Merging two sibling groups had its challenges; some the Joness anticipated, and some came as a surprise. They accurately predicted that their youngest, who was six at the time, would have difficulty losing her "baby-of-the-family" status. She regressed emotionally, said Rena, and needed a lot of babying. As well, she had fewer nurturing skills than the older three, who were used to changing diapers and entertaining toddlers, and was less able to adopt a caregiving role. At school, while her academic work was advanced, her social skills dropped, and her teacher noted she was less mature than her peers. Within a year the gap closed, and she was well within the normal range.
The Jones failed to anticipate the battle between the two eldest siblings. Rena's eldest biological son, an assertive 12-year-old with excellent language skills, felt threatened by the eldest daughter of the new sibling group who was only five and had poor language skills. She was used to caring for her three siblings and telling people what do. Rena told her son that he didn’t have to take orders from his new young sibling, and they helped their new daughter to relax and trust that the adults would take care of her. However, the Johnsons made sure that her caregiving qualities were nurtured as well. Over time, said Rena, "she stopped being so hovering."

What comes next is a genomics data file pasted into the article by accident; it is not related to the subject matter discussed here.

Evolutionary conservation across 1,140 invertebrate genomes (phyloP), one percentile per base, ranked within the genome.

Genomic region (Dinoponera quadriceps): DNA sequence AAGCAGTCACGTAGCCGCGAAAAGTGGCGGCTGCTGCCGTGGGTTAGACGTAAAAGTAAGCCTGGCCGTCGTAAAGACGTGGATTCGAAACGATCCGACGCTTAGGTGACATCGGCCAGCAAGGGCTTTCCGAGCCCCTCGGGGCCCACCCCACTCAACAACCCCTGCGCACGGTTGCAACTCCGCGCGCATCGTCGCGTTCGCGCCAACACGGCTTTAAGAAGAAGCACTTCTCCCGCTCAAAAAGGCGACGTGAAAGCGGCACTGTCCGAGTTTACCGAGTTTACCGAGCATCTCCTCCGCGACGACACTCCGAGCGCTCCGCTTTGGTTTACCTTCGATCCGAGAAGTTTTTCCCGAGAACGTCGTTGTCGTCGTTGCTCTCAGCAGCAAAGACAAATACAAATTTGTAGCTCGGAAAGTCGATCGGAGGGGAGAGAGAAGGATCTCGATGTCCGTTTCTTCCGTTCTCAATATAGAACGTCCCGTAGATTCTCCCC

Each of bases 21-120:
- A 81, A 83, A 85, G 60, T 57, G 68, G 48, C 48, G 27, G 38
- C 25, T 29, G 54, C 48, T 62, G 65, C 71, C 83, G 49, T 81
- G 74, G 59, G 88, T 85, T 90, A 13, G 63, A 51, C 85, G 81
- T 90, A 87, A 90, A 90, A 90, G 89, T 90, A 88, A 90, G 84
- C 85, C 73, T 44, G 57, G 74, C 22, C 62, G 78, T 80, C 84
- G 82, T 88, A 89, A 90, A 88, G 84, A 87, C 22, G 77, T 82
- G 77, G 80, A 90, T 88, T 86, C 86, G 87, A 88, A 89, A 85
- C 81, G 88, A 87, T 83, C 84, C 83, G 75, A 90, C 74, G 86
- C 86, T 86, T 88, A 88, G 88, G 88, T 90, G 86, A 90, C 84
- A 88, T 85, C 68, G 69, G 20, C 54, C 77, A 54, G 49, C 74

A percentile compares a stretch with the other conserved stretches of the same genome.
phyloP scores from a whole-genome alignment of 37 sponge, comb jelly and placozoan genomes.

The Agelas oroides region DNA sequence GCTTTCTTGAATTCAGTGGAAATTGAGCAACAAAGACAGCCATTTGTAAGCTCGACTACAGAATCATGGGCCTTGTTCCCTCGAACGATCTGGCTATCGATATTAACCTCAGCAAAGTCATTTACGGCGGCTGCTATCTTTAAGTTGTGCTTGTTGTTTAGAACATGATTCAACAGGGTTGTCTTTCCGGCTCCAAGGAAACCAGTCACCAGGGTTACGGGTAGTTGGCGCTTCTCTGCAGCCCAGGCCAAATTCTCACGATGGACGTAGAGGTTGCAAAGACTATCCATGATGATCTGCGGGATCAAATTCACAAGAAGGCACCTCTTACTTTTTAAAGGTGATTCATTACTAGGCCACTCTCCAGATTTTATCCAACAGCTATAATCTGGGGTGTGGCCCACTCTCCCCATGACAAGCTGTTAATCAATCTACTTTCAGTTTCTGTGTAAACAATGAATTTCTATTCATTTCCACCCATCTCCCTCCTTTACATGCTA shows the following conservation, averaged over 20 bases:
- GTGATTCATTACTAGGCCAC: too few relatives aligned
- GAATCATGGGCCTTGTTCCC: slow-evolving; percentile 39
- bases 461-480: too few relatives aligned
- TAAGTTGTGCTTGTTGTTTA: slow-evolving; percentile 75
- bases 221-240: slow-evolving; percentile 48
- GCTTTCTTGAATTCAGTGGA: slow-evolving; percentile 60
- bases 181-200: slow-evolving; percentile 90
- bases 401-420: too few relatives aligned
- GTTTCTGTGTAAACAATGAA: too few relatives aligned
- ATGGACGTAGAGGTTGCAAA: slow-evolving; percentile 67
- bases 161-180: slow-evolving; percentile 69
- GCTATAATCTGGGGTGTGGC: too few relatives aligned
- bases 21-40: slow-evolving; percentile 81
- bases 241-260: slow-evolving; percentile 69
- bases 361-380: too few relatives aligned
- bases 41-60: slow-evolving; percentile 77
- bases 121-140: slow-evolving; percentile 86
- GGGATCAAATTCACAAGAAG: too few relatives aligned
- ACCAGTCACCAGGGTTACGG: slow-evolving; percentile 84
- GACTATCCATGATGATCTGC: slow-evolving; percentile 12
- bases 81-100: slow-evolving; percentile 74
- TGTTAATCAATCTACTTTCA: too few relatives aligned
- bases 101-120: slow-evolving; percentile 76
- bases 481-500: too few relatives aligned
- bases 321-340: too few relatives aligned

In the early days, said Rena, they wavered between thinking "How did we ever think we could do this?" to "How did we get so lucky?" While they set up their home in a structured way, they still had to relax about tidiness and keeping on top of the children’s schoolwork.
Although, one can’t spend as much one-on-one time in large family, but her older kids can fill the gaps.
She credits them with getting the youngest on his feet so quickly. Rena said the youngest is a real success story. He was low birthweight, and suffered significant gross motor delays. When he moved into the Jones's home, the older siblings made it their mission to get him walking, and in two months he was. Now his speech is better than the eldest of the sibling group, and he’s progressing normally.